Individuals on food stamps have high work rates, as do all SNAP households with working age, non-disabled adults; 58 percent are employed within a month and 82 percent are employed within a year, which disputes the “unemployed stereotype.”

Furthermore, recent studies surrounding supposed welfare drug abuse have found low drug dependence by the recipients. In 2011, Missouri passed a law that required drug testing for welfare applicants; of the 38,970 applicants, only 48 tested positive. Similarly in the first few years of Utah’s welfare-recipient substance abuse testing, only 47 of the total 13,799 applicants “were found to have drugs in their system.”

While this claim is continually rebuked, lawmakers consistently push for drug testing. These efforts cost the taxpayer more than they benefit; in the aforementioned Utah example, only 0.3 percent of all applicants exhibited positive results in a program that costed nearly $93,000 over three years. Yet, drug-testing for wealthy CEOs—those who receive federal subsidies—is non-existent. Why do the poor have to “prove themselves” to be worthy of assistance, while the rich are exempt from this same scrutiny?

Individuals cite successful efforts to improve their own financial reality as justification to impede support for those unable to in a world where social mobility is less possible. From their limited perspective, they see others who fail to better themselves as lesser, which is an evolved stereotype that originated in the “welfare queen.” This reflects the American obsession with hard work equating to success.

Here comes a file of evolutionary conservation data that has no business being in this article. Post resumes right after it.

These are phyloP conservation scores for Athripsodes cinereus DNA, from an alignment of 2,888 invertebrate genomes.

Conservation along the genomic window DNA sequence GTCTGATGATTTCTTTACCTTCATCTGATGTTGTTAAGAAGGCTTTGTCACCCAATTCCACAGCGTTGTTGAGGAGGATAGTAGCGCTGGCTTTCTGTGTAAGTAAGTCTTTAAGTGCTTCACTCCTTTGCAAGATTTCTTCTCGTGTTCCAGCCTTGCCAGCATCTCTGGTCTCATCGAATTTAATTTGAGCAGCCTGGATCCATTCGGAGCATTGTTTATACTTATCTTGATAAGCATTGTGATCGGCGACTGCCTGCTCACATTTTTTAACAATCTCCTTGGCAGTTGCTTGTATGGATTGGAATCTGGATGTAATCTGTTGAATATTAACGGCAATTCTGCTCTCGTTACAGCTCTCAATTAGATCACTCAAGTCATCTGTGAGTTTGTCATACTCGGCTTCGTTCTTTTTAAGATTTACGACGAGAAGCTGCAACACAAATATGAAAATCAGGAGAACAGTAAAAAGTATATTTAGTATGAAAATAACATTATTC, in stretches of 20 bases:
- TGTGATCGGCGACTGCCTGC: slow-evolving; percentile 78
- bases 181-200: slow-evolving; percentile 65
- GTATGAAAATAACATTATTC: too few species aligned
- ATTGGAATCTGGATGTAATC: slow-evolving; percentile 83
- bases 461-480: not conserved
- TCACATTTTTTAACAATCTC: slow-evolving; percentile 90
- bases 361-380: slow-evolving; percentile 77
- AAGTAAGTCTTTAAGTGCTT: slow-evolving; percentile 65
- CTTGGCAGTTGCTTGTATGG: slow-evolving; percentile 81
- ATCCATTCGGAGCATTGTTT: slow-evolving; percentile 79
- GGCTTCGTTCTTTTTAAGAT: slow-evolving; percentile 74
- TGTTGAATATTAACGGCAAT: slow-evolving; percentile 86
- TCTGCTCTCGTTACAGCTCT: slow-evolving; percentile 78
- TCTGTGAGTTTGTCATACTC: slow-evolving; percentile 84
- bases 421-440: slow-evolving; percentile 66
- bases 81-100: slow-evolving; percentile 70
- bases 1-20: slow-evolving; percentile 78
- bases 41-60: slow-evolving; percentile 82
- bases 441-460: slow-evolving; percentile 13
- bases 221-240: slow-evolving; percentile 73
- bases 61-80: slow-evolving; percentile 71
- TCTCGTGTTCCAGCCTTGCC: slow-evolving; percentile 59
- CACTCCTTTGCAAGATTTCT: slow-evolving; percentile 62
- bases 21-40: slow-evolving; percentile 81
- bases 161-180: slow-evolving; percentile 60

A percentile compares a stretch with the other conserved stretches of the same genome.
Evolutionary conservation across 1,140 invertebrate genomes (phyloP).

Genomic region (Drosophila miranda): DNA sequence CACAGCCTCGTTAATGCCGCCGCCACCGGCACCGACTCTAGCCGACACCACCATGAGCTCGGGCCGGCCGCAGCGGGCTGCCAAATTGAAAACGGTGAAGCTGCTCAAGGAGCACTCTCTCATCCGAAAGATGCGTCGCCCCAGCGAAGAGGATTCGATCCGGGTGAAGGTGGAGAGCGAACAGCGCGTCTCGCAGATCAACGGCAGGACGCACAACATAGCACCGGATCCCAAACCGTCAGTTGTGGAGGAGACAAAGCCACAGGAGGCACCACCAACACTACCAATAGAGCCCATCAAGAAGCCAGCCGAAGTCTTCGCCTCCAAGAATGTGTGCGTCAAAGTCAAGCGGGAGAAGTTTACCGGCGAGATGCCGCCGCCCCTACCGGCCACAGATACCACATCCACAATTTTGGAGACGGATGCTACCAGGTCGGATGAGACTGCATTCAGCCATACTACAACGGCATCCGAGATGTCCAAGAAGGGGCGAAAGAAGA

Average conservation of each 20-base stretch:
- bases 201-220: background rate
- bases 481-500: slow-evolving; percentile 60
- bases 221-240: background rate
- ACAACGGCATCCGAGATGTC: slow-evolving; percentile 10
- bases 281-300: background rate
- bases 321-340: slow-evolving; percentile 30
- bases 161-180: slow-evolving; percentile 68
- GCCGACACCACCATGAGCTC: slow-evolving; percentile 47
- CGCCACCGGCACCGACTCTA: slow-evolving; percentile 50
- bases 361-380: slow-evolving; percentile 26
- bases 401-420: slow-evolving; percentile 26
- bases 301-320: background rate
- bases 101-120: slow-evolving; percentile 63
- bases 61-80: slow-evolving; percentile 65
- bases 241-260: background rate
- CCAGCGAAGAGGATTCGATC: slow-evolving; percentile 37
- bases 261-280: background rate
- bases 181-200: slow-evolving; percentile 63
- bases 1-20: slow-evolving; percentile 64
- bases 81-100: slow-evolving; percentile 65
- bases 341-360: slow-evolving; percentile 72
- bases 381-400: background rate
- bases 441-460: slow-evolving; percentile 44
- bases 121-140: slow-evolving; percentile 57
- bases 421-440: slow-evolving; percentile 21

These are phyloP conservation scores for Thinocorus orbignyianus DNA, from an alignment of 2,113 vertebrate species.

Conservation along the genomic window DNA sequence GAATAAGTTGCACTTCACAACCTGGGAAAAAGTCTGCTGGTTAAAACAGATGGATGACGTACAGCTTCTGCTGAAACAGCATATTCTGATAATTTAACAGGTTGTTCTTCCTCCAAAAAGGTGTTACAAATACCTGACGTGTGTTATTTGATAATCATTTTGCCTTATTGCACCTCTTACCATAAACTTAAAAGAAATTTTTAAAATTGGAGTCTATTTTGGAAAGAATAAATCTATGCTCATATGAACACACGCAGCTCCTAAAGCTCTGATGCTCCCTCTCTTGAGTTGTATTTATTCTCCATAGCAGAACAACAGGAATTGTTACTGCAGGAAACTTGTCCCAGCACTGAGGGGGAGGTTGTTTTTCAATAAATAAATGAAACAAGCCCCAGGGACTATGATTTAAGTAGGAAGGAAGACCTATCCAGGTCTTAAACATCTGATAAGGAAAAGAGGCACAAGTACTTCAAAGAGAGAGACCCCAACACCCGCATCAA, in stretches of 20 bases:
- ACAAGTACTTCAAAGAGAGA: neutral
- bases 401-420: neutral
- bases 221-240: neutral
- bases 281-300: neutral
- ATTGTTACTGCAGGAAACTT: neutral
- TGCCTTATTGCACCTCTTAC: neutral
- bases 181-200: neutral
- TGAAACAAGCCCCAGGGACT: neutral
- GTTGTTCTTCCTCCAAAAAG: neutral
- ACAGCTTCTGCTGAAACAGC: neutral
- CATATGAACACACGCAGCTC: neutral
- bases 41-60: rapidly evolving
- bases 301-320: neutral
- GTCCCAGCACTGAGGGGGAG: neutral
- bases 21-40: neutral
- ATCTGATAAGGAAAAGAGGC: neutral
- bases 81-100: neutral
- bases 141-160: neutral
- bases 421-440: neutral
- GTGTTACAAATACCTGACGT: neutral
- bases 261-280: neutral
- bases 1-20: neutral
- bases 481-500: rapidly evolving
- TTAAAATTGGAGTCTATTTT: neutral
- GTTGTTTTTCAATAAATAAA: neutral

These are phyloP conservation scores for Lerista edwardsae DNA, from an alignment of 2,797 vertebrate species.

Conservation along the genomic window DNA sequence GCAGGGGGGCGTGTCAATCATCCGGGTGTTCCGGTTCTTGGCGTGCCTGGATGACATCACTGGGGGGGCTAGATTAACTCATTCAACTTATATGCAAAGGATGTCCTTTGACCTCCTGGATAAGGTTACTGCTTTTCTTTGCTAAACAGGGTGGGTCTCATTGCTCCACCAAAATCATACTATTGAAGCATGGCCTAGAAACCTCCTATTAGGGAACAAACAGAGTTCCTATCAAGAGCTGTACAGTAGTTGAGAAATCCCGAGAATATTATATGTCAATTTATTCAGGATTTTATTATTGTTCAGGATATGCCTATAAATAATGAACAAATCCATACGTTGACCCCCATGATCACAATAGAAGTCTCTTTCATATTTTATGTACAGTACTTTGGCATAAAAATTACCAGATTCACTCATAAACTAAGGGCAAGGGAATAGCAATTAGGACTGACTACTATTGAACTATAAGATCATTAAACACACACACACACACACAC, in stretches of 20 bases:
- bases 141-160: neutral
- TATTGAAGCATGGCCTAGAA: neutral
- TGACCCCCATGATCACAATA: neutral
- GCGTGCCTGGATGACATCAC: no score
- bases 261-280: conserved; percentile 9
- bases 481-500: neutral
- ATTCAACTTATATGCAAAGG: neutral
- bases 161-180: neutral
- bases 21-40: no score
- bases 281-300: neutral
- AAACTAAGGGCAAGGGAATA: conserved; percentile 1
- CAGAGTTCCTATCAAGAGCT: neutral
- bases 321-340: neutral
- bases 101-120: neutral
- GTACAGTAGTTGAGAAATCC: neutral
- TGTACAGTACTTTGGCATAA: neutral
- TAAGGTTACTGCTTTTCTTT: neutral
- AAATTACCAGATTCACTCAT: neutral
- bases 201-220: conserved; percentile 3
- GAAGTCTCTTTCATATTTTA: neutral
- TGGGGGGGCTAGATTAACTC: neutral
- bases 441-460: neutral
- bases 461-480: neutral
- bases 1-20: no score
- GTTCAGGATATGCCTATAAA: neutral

This is also unfairly used as ammunition for the anti-immigration hysteria, as both legal and illegal immigrants are characterized as non-tax paying welfare abusers. Contrary to reality, “the 1996 Personal Responsibility and Work Opportunity Reconciliation Act restricted noncitizens’ eligibility for major federal public assistance programs, such as Supplemental Security Income (SSI), Supplemental Nutrition Assistance Program (SNAP, formerly known as food stamps), Medicaid and Temporary Assistance for Needy Families (TANF),” who are only eligible following a five-year period of employment. Undocumented persons expressly do not receive these benefits, yet pay $90 billion in taxes.

It is time that we, as Americans, re-evaluate our subconscious opinions about the poor that have long furthered division. As individuals are less able to climb the social ladder, many are forced to rely on these government assistance programs to survive, all while working multiple jobs. This unfair image of the poor removes blame from those responsible, transferring it to the most disadvantaged groups as a smokescreen.

Living in deep poverty, I owe my survival to these federal programs. The claim that individuals like myself “choose” poverty to rely on government handouts is rooted in misguided stereotypes. In low-income situations, there is often no choice involved; under a looming fate of starvation, homelessness and further financial instability, recipients choose life. As the poor are further used as cannon fodder in divisive politics and corrupt agendas, we as a nation stray from reality. Redefining financial vulnerability, we must ensure that the individual need for government assistance is not an avenue for discrimination, shaming and dehumanization.